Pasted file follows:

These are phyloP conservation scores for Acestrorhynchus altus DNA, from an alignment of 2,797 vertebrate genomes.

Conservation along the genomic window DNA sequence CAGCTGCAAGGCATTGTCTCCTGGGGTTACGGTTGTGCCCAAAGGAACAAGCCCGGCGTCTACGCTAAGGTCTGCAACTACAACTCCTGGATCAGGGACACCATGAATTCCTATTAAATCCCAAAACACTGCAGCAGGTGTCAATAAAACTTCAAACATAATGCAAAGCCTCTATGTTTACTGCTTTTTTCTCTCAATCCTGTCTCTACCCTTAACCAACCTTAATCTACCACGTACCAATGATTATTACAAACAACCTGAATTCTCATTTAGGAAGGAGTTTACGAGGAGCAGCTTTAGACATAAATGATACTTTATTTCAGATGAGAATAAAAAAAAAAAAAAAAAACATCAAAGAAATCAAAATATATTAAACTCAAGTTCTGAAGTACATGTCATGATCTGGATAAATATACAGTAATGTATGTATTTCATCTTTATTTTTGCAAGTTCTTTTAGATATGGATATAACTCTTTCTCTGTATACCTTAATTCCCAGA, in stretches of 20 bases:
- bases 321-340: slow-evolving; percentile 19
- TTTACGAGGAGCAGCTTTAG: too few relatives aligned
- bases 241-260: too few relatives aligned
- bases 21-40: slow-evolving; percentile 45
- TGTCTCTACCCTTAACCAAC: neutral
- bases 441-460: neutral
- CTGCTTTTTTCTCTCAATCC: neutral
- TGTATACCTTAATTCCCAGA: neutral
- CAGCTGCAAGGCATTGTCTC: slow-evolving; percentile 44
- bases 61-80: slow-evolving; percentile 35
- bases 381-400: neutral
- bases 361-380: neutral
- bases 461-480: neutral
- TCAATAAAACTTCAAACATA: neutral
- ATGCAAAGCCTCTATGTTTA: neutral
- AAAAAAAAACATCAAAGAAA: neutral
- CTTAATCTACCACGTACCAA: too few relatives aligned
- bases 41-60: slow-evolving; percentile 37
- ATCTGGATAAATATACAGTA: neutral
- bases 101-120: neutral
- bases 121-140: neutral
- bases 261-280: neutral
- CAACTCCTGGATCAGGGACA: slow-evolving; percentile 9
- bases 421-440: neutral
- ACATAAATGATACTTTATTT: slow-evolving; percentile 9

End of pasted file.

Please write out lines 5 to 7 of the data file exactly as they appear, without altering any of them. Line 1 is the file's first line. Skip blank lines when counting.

- bases 241-260: too few relatives aligned
- bases 21-40: slow-evolving; percentile 45
- TGTCTCTACCCTTAACCAAC: neutral